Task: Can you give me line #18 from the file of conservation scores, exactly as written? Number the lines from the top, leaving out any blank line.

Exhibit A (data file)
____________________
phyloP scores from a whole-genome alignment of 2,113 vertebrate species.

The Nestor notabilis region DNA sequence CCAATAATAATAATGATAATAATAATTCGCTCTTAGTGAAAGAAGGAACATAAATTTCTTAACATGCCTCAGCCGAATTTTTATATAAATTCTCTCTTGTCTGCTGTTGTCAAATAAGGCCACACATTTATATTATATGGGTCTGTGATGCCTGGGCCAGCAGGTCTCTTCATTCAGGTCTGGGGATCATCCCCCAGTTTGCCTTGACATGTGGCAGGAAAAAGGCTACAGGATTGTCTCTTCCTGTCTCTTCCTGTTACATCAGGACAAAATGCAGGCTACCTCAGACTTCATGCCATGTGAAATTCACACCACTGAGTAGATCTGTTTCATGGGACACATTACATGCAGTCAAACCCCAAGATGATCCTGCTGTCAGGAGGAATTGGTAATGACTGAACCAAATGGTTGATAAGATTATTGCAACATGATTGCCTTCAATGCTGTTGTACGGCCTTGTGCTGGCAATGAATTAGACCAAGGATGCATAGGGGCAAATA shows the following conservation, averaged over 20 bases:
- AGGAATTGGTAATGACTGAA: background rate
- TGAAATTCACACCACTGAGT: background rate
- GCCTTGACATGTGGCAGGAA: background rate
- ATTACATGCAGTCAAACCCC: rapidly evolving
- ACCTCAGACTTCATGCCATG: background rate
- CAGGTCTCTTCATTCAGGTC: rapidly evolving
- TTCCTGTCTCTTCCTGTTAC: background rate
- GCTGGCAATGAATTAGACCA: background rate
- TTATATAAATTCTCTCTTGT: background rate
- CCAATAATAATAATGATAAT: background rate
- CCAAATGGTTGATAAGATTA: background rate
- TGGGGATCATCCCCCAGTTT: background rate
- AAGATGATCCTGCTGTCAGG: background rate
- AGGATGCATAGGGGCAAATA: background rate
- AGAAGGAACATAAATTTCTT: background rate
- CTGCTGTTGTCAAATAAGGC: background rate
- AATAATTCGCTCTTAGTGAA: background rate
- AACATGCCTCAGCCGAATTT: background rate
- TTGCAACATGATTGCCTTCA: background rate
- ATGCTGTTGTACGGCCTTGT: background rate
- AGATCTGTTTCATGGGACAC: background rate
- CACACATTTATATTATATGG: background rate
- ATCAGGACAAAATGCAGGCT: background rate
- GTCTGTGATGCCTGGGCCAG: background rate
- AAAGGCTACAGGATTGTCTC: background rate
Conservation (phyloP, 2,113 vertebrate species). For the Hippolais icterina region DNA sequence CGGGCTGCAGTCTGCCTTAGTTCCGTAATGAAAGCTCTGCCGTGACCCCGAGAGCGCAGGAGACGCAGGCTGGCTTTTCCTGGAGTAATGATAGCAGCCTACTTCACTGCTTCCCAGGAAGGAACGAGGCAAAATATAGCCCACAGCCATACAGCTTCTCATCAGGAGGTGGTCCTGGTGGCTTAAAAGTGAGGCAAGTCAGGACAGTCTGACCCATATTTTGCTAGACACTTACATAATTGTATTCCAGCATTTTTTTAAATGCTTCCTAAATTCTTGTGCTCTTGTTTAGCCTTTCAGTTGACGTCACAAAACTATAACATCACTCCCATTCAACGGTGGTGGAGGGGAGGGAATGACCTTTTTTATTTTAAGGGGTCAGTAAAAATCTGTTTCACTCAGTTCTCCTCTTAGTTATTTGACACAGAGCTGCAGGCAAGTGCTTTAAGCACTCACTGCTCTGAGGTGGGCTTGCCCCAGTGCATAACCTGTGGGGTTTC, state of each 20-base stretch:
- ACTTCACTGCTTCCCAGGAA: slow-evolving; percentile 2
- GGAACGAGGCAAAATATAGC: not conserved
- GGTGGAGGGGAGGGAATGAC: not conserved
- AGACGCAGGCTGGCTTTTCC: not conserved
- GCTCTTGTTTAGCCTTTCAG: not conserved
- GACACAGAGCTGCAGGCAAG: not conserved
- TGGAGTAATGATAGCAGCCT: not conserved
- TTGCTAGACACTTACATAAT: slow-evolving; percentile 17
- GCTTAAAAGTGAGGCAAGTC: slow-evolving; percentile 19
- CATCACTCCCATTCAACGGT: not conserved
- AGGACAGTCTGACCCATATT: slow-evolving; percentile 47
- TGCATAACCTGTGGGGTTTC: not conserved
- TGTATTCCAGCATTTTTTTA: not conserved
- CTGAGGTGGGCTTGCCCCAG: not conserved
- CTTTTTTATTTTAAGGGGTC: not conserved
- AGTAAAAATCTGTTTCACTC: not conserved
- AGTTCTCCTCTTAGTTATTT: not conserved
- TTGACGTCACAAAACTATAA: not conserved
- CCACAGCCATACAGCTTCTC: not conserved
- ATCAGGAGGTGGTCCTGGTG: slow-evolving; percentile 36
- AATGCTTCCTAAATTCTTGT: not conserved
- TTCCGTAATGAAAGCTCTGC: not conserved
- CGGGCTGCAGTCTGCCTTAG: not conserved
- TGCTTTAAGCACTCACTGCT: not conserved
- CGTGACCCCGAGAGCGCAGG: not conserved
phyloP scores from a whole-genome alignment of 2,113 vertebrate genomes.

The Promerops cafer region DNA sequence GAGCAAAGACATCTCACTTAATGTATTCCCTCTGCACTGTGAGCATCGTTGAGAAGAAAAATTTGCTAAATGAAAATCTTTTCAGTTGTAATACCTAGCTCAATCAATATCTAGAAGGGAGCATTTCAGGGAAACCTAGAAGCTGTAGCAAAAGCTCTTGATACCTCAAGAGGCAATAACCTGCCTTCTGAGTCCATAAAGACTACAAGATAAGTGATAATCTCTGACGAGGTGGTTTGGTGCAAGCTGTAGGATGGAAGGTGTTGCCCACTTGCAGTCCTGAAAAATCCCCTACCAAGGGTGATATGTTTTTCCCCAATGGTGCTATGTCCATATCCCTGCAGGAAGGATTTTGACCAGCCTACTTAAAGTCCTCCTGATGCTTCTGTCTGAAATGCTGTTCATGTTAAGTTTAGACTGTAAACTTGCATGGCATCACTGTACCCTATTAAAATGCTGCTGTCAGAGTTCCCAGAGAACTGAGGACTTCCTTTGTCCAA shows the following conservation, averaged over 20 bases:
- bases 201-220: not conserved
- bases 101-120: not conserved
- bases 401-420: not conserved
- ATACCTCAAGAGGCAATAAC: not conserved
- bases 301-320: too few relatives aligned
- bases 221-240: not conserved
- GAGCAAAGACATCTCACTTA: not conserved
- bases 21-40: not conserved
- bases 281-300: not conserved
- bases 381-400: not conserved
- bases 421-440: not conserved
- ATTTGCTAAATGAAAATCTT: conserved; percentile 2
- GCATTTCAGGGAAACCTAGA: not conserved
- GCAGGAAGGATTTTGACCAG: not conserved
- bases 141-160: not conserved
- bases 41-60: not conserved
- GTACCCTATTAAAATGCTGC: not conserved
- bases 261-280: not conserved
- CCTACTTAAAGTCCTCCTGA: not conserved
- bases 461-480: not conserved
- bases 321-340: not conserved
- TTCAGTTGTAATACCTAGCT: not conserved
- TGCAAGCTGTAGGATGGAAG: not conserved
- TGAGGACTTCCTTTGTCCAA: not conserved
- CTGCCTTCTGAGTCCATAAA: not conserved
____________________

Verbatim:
- CTGCTGTTGTCAAATAAGGC: background rate